Memorials exist as things or events that help us remember. Monuments, sculptures, benches, trees, parties. They are how we attempt to honor those who have left us behind, how we create ways to maintain a connection with people we can no longer see, hear, or touch. Simultaneously, death reminds us that we live and are surrounded by the living and that we must remember to connect with the people around us, to not take them for granted.

But often the moments we most want to remember are the ones we are least able to capture.

The past couple of weeks has also reminded me how random and stupid life—and death—can be and as much as I want to, I can never assume that such a moment will happen again. That reminder is terrifying; it has made me face how vulnerable we all are when we allow ourselves to love our friends, our families, our boyfriends/girlfriends/partners/lovers/husbands/wives. It has made me face all the ways in which we cannot protect the ones we love. We just have to let them go and hope they come back to us safe, whole, with the smiles, laughter, hugs, and voices we adore. We have to let them go with our blessings every day, and be grateful when they think to let us know they are okay. And we have to do it like it’s the most natural thing in the world.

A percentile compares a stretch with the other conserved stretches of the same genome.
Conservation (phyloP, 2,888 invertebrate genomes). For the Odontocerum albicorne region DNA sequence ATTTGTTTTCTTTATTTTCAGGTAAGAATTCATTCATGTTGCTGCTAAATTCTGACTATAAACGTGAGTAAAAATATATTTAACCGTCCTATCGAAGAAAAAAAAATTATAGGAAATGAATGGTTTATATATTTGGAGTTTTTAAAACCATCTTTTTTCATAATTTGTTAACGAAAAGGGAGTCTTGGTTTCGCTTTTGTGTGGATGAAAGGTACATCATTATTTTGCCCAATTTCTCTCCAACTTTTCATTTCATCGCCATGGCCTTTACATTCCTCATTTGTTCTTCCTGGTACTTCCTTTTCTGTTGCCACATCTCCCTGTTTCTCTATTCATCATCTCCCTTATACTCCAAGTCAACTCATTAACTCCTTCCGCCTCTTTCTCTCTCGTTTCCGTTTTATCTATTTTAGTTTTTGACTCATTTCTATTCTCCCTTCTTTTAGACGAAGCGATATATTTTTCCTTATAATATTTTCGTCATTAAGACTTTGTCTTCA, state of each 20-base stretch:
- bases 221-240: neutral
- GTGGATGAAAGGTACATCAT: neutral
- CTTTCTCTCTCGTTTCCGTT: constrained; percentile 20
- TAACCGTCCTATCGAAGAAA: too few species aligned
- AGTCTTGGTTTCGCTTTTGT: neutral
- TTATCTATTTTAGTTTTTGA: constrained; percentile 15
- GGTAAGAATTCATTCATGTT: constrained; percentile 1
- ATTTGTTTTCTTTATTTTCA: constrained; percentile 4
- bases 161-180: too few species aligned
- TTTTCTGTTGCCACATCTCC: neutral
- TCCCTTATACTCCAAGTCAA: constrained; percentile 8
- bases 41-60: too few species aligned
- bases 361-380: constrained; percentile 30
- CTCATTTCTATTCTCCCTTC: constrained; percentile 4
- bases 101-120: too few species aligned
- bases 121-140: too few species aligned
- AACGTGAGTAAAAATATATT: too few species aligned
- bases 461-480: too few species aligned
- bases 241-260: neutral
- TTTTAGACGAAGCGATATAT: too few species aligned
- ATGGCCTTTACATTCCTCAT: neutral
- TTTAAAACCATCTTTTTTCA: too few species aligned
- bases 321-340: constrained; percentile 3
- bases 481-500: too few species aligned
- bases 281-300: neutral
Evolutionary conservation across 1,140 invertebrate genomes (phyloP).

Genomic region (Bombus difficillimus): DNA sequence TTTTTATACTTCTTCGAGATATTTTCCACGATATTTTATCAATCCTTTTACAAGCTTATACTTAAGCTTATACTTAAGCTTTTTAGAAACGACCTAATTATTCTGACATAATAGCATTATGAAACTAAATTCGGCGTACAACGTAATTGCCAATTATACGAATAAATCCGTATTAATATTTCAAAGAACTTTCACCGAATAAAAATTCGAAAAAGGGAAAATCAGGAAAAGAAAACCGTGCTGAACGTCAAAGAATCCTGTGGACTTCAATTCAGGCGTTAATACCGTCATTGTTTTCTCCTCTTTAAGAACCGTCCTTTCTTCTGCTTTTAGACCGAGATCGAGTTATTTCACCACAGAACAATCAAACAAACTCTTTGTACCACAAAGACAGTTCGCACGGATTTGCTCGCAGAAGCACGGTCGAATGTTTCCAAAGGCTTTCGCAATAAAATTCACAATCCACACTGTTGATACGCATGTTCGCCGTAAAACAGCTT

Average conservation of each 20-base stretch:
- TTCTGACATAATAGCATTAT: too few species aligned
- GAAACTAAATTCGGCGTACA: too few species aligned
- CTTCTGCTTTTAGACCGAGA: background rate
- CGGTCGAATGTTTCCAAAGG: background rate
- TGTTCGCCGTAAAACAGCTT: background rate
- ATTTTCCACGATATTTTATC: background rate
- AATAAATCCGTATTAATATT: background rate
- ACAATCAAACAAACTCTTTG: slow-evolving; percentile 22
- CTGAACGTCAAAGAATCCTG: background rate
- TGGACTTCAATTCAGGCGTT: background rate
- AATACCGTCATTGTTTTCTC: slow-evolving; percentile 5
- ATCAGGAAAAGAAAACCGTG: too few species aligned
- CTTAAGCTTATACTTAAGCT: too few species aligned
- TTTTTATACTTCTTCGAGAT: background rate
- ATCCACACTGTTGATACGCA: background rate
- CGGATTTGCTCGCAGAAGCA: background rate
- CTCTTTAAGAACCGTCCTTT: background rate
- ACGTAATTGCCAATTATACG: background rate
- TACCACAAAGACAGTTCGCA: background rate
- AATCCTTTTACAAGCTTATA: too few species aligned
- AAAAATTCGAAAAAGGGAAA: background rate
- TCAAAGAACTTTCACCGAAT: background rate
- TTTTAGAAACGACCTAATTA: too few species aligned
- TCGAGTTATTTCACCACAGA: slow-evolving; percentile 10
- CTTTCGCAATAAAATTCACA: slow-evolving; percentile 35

Most of the time, I can, and do. Right now, it’s incredibly difficult for me, and it will be until the rawness from and hyperawareness of this fades with time.

I kissed C. goodbye this afternoon and sent her off to her cousin’s, and I did it with a smile. But I would be lying if I said there was no part of me that wanted to hold her tight for hours longer, days longer, possibly just forever. It’s just not a part of me to which I wish to succumb. As we all learned from the ever-amusing Strictly Ballroom, “A life lived in fear is a life half-lived.” But acknowledging the fear is as necessary, sometimes, as acknowledging the grief that it follows.


Grief, and the Process of Totally Not Dealing With It

According to Elizabeth Kübler-Ross, there are five stages of grief, which may happen in any order:

  1. Denial: I’m fine. Whatever. This isn’t even happening.
  2. Anger: This is bullshit, I want to blame somebody or something and rage against it.
  3. Bargaining: pretty self-explanatory.
  4. Depression: Fuck it, I give up.
  5. Acceptance: Okay, fine, I’m mortal and so are my friends. I get it.

Currently, my five stages of grief seem to be:

  1. Acceptance: This is going to happen, and it hurts.